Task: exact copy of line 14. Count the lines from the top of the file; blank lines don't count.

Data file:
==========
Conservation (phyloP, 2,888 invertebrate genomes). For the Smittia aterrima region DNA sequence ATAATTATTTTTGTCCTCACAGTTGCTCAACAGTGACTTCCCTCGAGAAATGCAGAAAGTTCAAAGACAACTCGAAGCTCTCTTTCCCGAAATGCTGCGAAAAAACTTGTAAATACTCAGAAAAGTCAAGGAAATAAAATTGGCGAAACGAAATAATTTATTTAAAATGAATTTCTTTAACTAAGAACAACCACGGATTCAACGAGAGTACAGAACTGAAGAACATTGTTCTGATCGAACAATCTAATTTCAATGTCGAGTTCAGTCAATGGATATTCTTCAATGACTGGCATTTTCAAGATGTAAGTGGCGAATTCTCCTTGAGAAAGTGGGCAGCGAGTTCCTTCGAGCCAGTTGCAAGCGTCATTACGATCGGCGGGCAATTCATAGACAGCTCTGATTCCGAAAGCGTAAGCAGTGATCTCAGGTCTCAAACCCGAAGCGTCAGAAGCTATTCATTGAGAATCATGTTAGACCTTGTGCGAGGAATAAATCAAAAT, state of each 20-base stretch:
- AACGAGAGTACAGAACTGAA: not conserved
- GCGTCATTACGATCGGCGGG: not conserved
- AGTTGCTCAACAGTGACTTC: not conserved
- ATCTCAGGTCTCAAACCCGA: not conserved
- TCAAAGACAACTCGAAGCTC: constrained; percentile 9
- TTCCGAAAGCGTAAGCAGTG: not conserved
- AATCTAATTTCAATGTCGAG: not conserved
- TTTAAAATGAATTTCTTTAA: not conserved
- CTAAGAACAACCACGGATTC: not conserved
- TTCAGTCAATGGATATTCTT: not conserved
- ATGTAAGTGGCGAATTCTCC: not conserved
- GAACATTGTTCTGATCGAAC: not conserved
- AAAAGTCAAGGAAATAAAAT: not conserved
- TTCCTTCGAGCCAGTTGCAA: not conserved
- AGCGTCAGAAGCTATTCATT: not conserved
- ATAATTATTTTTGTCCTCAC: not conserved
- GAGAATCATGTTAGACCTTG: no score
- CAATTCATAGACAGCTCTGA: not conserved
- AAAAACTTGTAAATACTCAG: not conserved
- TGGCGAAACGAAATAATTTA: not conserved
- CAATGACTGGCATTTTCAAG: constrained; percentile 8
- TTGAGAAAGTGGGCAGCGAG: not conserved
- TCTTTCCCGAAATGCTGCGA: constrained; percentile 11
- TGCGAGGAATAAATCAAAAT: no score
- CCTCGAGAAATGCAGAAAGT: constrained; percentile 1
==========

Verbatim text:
- AAAAGTCAAGGAAATAAAAT: not conserved